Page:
Sunday, November 28, 2010

Analysing Difficult Positions

This game is complicated. I am Black. In this online game, White threw everything except the kitchen sink to conjure up an extremely powerful attack on Black's king.

It is Black's turn.

If this was a blitz game, there is no way anyone could see the motifs and the correct move.

If Black can hold on to his position he would win. In razor sharp positions, where a single move can lead to a win or a loss, it is vital to be able to understand the "truth" of the position.

How would you analyse this position? If you were Black, what would you play?

In this game, I lost because I failed to understand the position.

If you do not want to know the answer, STOP READING NOW!! :)


The way to tackle this problem was to first of all, understand how to go about analysing this.

Think for a moment, if this was White's turn, what would White play?

The answer is obvious.

2. f7! Now White is threatening mate on g8 so the next move is forced.
2. ... Bg7 (any other move is instant mate after 3. Qxh6#)

With this in mind, we know that once the h6 pawn falls it is checkmate.

So what would White play as a followup move?
3. Rh2! with the intention of 4. Rxh6 Bxh6 5. Qxh6# (again!)

Ok. So how do I stop the Rook from sacrificing itself on h6? What this means is that Black has only 2 moves to prevent checkmate.

The Black Queen is way offside. The light-squared Bishop on c4 is hindered by the d4 pawn. True, it can temporarily sacrifice itself with Bd3 but after Rxd3, Black can save the situation since it requires 2 moves by White to reposition itself back on the h-file. This can be saved but is there a better solution (remember the axiom "if you find a good move, look for a better one")?

The Rook on a8 takes 3 moves to reposition itself to the h-file. This is far too late.

How about 1.... b5 trying to pin the White Queen and stopping f7? The problem comes again.
2. Rh2 and now preparing 3. Rxh6+ Bxh6 4. Qxh6 Kg8 5. Qg7# (another mate!)

So what is left? It's the Black Queen.

Is there a way to stop the Rook from entering the h-file with the Queen? Well, given that the Black Queen is on a light square, it needs 3 moves to get to the h-file but the problem is that if the Queen retreats to b7 or c8, White will play f7 and the 7th rank is totally cut off for the Black Queen. It's starting to look grim for Black.

What now? Now that we've identified the threats and possible solutions. Let's look at this position now, with a fresh pair of eyes.

So we know that the Queen retreat doesn't work, the Rook takes too long to lift itself and the c4 Bishop (short of sacrificing itself for tempi) cannot go back in time and b5 pawn moves doesn't work either.

Now imagine if White has a chance to play Rh2, where would you put the Black Queen if you have free rein? If the Queen is on the 1st rank to give check to the White king, then after ....Qf1 it is Black who is now giving checkmate. In other words, if we can find a way to get the Queen to f1 in 2 moves, we can stop Rh2.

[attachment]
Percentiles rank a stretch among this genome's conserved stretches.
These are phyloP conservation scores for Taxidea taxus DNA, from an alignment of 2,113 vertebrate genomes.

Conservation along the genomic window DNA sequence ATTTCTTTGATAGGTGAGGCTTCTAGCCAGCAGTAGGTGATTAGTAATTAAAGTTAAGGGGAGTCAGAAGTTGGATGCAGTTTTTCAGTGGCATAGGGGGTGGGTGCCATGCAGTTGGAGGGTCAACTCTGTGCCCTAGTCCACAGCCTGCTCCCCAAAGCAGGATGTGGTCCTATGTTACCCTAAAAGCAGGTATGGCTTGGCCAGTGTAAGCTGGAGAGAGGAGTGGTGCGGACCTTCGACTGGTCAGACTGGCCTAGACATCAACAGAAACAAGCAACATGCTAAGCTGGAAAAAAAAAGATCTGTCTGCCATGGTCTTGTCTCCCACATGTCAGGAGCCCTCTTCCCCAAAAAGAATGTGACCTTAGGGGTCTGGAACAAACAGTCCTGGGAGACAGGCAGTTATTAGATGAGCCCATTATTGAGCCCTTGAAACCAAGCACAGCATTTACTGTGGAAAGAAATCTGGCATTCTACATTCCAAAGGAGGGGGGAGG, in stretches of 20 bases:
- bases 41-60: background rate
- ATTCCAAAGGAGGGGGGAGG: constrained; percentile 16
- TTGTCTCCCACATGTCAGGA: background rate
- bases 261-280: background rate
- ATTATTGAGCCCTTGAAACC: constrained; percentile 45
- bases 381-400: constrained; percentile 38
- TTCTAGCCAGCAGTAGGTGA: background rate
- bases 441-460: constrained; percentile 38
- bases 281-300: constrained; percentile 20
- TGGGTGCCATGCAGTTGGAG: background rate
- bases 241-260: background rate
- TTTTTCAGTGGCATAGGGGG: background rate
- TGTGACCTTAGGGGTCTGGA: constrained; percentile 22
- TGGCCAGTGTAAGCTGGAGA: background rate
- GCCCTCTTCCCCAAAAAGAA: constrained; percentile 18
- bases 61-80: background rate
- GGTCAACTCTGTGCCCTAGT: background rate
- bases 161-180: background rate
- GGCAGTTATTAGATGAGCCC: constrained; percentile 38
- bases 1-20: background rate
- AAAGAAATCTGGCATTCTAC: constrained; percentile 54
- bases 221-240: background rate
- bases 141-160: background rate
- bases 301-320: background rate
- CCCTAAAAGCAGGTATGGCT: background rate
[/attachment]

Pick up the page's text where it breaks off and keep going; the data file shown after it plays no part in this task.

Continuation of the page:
The solution to this predicament has to be 1. ....Qa4!! intending .... Qd1+ Kg2 and then Qf1# (if White tries Rh2).

So the correct move to stop this is 1.... Qa4!!

Shocking, isn't it? :)


  1. Yes, a brilliant tactical move as the rook is overworked. It seems that another key to this position is to realize that Black is up two bishops, so no need to resort to do anything too desperate, e.g., 1..dxe6?, 2.f7 Bg7, 3.Rh8 Be6, 4.Rxh6 Bxh6, 5.Qxh6+ Bh7, 6.Qc3 mate.

  2. Oops, 6.Qf6 mate, it's those upside-down boards. ;-)

  3. Thanks LinuxGuy for your comments.

    Sorry about the upside down boards. LOL. I thot it might help to see the position better from the view of the defender.

    At first glance, it looks like Black can hold but suddenly, if one doesn't spot the Rh2 and the Rook sac on h6, then Black loses instantly so every Black tempi is so precious.

  4. Tanc, this is a fun position because it's one of those that perfectly illustrate queen maneuvering against a king. I don't see these too often.

    I figure out one possible line after ..Qa4 is Rxd (to avoid a queen trade on e4), Qe8 f7, Qe3+ Kh2, Qf2+ Kh3, Bf1+ Kg4, Bd2+ Kh3 (to avoid Be7 mate), Qf1+ Kh2, Bf3 and mate on next move.

  5. I'm afraid you are quite mistaken in one aspect. Look at the board: Black queen at a4 is on a white diagonal. She cannot go to c1 but d1, which is covered by the white rook. The sequence you outline is impossible.

    However, the move to Qa4 does prevent Rh2, since he now must protect the d1 square to prevent black Qd1+, which would lead to Kg2 then Qf1#. You've neutralised the rook by forcing him into a defensive role instead of supporting an assault, and the white queen alone or with just a pawn cannot force checkmate.

  6. lordzontar90: Thanks for spotting that mistake. I've corrected it.

    LinuxGuy: :) It is extremely fun. This position is a lot more complex than I was initially led to believe. Lots of twists and turns if you're not careful. :)